Wesley's house was actually a short distance to the south of these ruins. Several of his children also lived on Long Branch; this could be one of their homes.

1.56 miles from (1) on the right side of the creek

(7) Long Branch School

The top photo shows the location where the Long Branch School once stood. In the background on both the left and right, are the outhouses. The girls' outhouse is shown in the bottom presentation.

The Long Branch School was a relatively new structure. The operation dates aren't known with certainty, but it was probably constructed after 1900 and was still in operation in the 1950s.

1.68 miles from (1) on the left side of the creek
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(8) The Tall Chimney

It's unknown who owned this home, but it was probably one of the larger, and nicer, dwellings on Long Branch. Solomon Rowe's father, John, and later Solomon, owned this property for much of the 1800s. Only the chimney remains today, but it is unusually well-preserved. Tall and stately, it is remarkably well-built and still stands almost perfectly straight.

Another unusual feature is that it originally had a double hearth; in other words, it was open on both sides. This suggests the chimney was near the center of the home, not on an end like most.

The top and middle photos are different angles of the same site. The bottom photo shows the remnants of a stone wall which ran some distance along a path or road in front of the house (the mossy rocks in the foreground of the middle photos are also remains of the wall).

The road in front of the house is the eastern end of a route that led from Long Branch up a hollow to the top of the ridge and continued on to today's High Dry Cemetery where it then connected with the High Dry Road. On some older maps, the route is called the Kirby Branch Road.

1.72 miles from (1) on the left side of the creek

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(9) Sam Rowe place

This is a classic example of an older log house which was later expanded and covered with wood siding (best illustrated in the bottom photo).

The original stone chimney had deteriorated and a newer brick top section was added in relatively recent times.

John Rowe Sr once owned this property; the cabin was on or very near his original 1824 land grant. Sam Rowe was the last remembered person to live here. This Sam may be the son of William Harvey Rowe, son of Solomon. If so, he was born in 1885. He and his wife, Lena, were living on Long Branch in the 1920s.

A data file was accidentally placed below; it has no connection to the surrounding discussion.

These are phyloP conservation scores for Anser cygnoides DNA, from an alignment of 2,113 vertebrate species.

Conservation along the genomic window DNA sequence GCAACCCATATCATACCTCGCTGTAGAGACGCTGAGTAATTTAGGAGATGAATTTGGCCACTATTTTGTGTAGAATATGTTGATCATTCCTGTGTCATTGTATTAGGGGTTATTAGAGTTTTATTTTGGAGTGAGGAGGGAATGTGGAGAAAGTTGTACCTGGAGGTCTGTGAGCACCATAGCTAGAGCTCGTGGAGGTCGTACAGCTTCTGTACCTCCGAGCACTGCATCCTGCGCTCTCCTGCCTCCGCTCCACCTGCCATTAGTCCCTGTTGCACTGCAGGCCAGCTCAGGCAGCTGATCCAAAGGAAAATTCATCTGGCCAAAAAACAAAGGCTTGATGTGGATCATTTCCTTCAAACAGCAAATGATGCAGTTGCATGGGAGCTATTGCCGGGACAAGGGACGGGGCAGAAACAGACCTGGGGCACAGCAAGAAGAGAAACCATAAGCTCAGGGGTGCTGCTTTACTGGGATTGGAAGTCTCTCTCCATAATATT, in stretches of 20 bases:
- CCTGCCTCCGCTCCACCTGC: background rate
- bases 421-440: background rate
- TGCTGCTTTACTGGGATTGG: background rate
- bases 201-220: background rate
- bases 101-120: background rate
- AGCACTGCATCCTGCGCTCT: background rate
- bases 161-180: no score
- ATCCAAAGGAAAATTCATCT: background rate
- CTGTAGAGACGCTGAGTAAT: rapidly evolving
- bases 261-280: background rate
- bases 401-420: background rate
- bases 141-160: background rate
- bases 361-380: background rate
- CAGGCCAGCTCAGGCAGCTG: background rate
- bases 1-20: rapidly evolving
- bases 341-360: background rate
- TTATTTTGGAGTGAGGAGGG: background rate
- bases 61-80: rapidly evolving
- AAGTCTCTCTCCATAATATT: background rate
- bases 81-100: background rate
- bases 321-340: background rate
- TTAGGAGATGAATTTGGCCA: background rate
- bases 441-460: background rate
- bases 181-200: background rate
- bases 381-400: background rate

1.9 miles from (1) on the left side of the creek

(10) Adams Cemetery

This is the only cemetery in the Long Branch valley that is known today. There are two graves with readable stones: Lucinda Rowe Adams (1872-1901) and her daughter, Girdie May Adams (1895-1898). Lucinda, who married Allensworth Adams in 1891, was the daughter of William Harvey Rowe and Armilda McClure; William was the son of Solomon.

This doesn't appear to be a large cemetery. In addition to the two Adams stones, there are only five other identifiable graves. Two of those are a few yards beyond the Adams stones and are marked with fieldstones. They are of similar size and shape and may be the graves of William Harvey and Armilda.

The cemetery is on property given to William by his father, Solomon.

2.0 miles from (1) on the left side of the creek

(11) Lone Chimney

This lone chimney stands near the head of Long Branch, near an old road which once connected the creek with the Blue Springs area. There are no timbers remaining.

Although the land was originally owned by Andrew Baker (b. 1802), there's no evidence that he lived here; another of his grants, near Blue Springs, mentions his house. So whose home this was is unknown.

2,850 feet from (9) on the right side of the creek

(12) Falls of the Long Branch

An 1847 land grant issued to Andrew Baker (b. 1802) mentions the "falls of the Long Branch" as inside the grant, near northwestern boundary. The falls will provide a northern anchor point in reconstructing the configuration of the original Long Branch land grants.

Taking into account both drops, the falls are about 15 feet high.

3,250 feet from (9) on the left side of the creek

(13) Old Log Home

These photos are of the remains of another old log home. This one was located near the main route from Long Branch to Price Branch Road. We don't know who lived once here.

3,700 feet from (9) on the left side of the creek

(14) Home and Well

This home is unusual in that it had a dug water well a few yards away from the house itself.

The site is in a hollow about halfway up the ridge from Long Branch on a road called "Kirby Branch Road" on some older maps. This is the same road that runs in front of (8) above. This road is mentioned as a "path" in the 1847 Andrew Baker land grant (see 12, above).

The first photo is an wide-angle view of the home's remains. The second is a close-up of what's left of the chimney. The third looks down the well.

2,000 feet up the hollow from (8)